Tuesday, January 27, 2015

Why tackling boys’ issues helps girls too



 
“A rising tide lifts all boats.”— John F. Kennedy


  •        This is the first generation of young men likely to achieve less education than their fathers and to find themselves on a lower rung of the socioeconomic ladder.
  •        Men now account for only four of every ten undergrads.
  •        The more educated a woman is, the more reluctant she is to “marry down” in terms of education and lifetime earning potential.
  •        Where there is a large educational gap between partners, divorce is more likely, and the struggles of children who go through divorce are well documented.
  •        College-educated people of both genders are more likely to get married and are much more likely to stay married.
  •        The decline in marriage rates has been greatest among men with less education.
  •        Those without a college education find it harder to stay employed in a rapidly changing work environment.
  •        Roughly three-quarters of the job losses inflicted by the 2008 U.S. recession fell on men.
  •      Marital conflict usually occurs when a man works less than his wife, or becomes unemployed.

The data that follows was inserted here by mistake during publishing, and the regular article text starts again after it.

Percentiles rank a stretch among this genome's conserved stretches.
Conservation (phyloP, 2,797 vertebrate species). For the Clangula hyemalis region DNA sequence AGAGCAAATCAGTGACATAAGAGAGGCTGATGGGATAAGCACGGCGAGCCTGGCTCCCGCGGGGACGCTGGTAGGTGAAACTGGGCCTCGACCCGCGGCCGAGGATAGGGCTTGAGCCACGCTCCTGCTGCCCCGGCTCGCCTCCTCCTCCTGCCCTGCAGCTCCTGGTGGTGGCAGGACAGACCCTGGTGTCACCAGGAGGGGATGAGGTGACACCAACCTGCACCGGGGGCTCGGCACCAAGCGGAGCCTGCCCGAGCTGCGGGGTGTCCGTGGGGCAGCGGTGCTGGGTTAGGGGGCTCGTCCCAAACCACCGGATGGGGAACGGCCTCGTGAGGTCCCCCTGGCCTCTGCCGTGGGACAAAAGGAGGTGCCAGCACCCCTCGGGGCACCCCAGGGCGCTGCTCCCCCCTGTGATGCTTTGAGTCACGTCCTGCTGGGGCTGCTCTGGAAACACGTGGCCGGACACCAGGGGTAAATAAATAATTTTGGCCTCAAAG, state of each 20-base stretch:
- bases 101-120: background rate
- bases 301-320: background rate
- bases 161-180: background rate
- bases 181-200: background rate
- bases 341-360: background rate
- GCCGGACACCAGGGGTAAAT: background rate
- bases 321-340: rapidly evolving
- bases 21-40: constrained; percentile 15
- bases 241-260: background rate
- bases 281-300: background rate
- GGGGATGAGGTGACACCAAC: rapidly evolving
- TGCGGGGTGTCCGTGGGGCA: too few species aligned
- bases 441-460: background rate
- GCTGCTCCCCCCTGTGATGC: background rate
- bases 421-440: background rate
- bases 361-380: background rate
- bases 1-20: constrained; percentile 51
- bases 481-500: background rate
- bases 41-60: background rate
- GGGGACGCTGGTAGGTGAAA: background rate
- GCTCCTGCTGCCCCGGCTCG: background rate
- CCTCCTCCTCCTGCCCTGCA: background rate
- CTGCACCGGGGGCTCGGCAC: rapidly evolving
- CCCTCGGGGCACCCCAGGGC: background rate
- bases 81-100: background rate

•      One in three married, working women today out-earns her husband—up from one in ten in the 1970s.
  •      Men who are economically dependent on their female partners are more likely to cheat on them. Women dependent on male partners are less likely to cheat.
  •       Two-thirds of all divorces are legally initiated by women.
  •        The poorer the household, the more likely parents are to send a girl rather than a boy on to college. This abrupt change from previous times reflects the parents’ desire to apply limited resources to the child who does best in school.

And finally, highlighting the ominous long-term effects of an imbalance: Children of unemployed fathers seem particularly vulnerable to psychological problems, are more likely to repeat a grade in school and to earn less as adults.

On a more positive note, “When boys’ test scores go up, so do girls’ scores,” says therapist and educator Michael Gurian in The Purpose of Boys. When adolescent boys find education to be purposeful and relevant, they are less defiant and more willing to learn, which frees girls up from having to deal with hours and days of behavioral problems around them.
If there’s an underachieving boy in your life, rest assured that you are not alone, and there are ways to turn your son around.
 
Excerpted from Jump-Starting Boys: Help Your Reluctant Learner Find Success in School and Life, by Pam Withers and Cynthia Gill (Viva Editions). All references (footnotes) contained in the book. http://www.amazon.com/Jump-Starting-Boys-Reluctant-Learner-Success-ebook/dp/B00BAHA0Y8/ref=sr_1_1?s=books&ie=UTF8&qid=1422383849&sr=1-1&keywords=jump-starting


Saturday, January 24, 2015

Teens who write well get better paying jobs

 
If you're a teen, take note. If you have teens, let them know that studies show that teens with stronger writing skills are better at their jobs and get paid more! That's according to grammar checker website  grammarly.com/grammar-check